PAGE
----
Inimical, a novel about process
Set in the interwar period, Inimical brings heedless English aristocrats to hobnob with German embassy staff at gatherings of the International Peace League—-a front organization for the extra-governmental activities of more than one nation. Geoffrey Malcolm-Webb, reporter for the Mirror, and agent trusted with disparate assignments, but limited information; Greta Freund, former actress; H. Bruce Van Nest, propaganda master; and Werner von Kneussl, WWI veteran and embassy secretary, come together to play their roles. The guiding hand works as a machine . . . but the pawn has a heart.
Inimical Excerpt from Chapter Eleven: The Hindenburg
For we cannot understand of God what He is, but only what He is not, therefore we cannot see how God is, but only much more how He is not. Thomas Aquinas
May 6, 1937. The drenching rains and thunderstorms had barely cleared by 6:00 p.m. Finally the winds fell away. The Hindenburg, advised against landing during the late afternoon’s threatening weather, approached Lakehurst for the second time, receiving her latest radio message from the station commander: “Conditions definitely improved recommend earliest possible landing.” This was at 6:08 p.m.
But while the Hindenburg‘s crew held her forward momentum in check at the mooring mast, a cold breeze from the south shot up. She had dropped ballast at intervals; she had finished valving gas—the ship was in the best possible trim, yet not the most satisfactory. She had a heaviness astern; a deviation from ordinary expectations, troubling but not alarming. At 6:10 p.m., the landing crew, a greater number of whom were civilians than naval personnel, heard the landing station signal, and stood ready.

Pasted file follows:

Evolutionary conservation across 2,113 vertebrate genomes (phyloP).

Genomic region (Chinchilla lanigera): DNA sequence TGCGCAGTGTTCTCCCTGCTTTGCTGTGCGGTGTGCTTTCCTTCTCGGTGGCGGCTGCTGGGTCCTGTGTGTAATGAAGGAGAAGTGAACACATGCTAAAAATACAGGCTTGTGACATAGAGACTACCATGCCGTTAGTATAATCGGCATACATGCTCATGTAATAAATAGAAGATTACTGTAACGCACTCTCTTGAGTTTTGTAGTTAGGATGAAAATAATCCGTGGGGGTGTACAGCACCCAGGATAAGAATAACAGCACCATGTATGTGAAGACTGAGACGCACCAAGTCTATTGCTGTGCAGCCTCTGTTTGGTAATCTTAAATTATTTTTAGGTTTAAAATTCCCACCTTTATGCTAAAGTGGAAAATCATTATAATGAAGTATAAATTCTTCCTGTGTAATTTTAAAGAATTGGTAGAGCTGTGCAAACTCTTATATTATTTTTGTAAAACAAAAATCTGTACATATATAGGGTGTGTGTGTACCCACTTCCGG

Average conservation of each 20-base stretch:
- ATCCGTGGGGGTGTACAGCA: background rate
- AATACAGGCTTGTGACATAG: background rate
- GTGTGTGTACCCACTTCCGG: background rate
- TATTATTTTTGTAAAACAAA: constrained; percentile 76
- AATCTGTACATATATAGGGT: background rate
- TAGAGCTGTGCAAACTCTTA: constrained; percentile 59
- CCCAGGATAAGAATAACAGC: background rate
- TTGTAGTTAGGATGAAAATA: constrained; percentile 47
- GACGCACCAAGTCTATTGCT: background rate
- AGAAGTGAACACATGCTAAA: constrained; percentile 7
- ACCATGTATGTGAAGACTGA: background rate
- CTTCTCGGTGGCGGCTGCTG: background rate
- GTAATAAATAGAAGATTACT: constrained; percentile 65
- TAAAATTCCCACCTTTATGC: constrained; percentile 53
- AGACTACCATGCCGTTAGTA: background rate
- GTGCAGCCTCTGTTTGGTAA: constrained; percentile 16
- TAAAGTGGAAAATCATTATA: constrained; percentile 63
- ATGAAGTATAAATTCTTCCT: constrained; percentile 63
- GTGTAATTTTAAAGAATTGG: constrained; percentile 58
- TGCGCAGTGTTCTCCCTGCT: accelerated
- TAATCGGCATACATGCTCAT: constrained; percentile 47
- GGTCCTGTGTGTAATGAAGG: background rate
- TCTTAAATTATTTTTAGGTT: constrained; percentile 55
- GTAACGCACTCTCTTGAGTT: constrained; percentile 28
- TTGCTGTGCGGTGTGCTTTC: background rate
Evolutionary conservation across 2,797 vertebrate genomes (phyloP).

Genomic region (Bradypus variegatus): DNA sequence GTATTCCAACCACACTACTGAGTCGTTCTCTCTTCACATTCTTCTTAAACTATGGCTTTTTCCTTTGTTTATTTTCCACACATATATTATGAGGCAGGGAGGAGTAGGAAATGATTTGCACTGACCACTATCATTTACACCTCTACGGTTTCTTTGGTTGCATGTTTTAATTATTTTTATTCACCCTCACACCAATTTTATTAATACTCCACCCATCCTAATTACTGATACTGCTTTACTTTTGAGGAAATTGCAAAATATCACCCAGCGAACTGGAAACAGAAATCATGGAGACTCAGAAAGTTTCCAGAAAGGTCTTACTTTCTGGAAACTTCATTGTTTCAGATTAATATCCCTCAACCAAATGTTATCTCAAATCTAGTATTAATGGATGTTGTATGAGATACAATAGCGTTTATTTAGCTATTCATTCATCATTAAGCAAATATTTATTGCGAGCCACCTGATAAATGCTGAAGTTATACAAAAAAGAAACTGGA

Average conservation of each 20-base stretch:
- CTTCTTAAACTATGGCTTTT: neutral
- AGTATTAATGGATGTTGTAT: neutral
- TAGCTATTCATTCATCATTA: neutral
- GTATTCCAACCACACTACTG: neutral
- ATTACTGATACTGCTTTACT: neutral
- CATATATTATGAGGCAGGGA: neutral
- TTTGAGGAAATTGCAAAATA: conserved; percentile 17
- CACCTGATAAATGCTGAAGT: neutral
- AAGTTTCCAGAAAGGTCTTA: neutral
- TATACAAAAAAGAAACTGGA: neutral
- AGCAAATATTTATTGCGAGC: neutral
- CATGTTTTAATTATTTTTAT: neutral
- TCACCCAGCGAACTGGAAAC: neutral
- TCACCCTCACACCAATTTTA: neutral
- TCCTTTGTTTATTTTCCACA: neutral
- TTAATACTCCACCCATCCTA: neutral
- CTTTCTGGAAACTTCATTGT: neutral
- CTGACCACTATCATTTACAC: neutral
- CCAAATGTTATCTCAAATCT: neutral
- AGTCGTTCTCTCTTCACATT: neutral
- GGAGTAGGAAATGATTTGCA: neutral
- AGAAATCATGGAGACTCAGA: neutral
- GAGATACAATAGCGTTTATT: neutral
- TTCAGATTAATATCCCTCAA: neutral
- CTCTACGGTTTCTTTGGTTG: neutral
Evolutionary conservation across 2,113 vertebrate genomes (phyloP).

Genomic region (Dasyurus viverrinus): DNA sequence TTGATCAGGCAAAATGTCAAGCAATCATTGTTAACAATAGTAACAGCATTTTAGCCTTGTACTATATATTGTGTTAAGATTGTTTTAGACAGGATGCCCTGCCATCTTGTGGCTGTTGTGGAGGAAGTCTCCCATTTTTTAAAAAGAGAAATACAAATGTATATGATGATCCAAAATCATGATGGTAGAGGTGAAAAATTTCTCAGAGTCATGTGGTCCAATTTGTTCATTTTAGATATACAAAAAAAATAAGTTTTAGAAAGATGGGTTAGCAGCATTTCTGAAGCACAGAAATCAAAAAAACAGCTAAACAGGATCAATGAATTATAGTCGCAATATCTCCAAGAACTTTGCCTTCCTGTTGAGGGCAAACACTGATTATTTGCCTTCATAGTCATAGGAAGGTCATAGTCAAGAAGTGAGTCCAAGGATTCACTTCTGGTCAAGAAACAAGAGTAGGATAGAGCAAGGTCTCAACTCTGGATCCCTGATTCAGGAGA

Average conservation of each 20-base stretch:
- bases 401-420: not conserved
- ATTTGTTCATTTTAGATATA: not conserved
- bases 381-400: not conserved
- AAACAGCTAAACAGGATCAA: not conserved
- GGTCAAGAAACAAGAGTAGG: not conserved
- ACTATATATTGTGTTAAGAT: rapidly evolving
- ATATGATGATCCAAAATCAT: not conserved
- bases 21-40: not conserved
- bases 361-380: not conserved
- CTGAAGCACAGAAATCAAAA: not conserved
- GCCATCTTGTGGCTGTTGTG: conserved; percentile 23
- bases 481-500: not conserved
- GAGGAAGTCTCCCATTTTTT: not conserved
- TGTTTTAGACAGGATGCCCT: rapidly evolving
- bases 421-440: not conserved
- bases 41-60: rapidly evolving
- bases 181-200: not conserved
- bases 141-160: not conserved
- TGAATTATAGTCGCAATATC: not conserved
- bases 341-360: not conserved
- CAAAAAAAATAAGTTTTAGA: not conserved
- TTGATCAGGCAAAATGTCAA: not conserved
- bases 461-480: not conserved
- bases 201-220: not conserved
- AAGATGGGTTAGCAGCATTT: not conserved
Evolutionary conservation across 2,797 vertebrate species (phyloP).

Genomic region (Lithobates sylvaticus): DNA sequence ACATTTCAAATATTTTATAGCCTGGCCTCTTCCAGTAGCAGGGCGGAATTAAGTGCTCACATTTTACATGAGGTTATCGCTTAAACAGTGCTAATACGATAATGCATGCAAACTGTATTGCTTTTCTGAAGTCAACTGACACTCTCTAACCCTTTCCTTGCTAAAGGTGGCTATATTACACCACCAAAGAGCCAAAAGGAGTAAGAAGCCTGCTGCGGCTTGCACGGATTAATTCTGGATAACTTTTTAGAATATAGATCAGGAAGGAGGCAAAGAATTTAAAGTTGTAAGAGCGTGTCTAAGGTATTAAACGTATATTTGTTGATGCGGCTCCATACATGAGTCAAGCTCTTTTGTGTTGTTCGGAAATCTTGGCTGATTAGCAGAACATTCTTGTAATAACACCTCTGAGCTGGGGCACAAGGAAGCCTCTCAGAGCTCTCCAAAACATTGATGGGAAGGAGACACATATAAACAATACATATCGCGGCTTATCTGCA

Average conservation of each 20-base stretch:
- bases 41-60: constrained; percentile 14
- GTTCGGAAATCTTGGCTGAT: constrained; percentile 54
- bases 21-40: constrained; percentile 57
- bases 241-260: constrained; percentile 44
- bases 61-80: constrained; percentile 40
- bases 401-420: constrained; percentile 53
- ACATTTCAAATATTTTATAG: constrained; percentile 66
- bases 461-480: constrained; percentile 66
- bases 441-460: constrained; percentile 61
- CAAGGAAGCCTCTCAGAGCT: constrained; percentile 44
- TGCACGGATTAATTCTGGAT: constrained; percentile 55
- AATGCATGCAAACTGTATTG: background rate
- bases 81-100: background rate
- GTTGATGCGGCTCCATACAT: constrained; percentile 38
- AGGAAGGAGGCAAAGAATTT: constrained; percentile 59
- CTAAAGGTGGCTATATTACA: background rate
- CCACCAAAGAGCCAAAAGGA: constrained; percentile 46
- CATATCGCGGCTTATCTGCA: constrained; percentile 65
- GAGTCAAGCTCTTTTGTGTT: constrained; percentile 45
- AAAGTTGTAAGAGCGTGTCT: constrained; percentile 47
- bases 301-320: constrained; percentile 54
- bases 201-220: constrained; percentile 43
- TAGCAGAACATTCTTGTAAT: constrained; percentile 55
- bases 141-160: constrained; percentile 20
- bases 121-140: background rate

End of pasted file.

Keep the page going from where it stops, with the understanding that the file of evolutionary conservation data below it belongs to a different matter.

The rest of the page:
A process took place before the bow trail ropes would be dropped to the ground crew. The engines were reduced to idling speed, thrown ahead and astern. The Hindenburg was positioned, with a final burst of power. The starboard rope came down, the port rope followed. Newsreel cameras: Paramount, Fox, Universal, Pathé, swung from the airship to the ground. The port bow trail rope was coupled, winched; a southeast gust made the rope spring taut. The was at 6:21 p.m.
Along her route, observers with field glasses had watched her. She was a great attraction—filmed, photographed, talked about. Some observers, mixing unobtrusively among the interested public, were charting her course, recording positions within a synchronized timeframe.
Excerpt from Chapter Eleven: The Hindenburg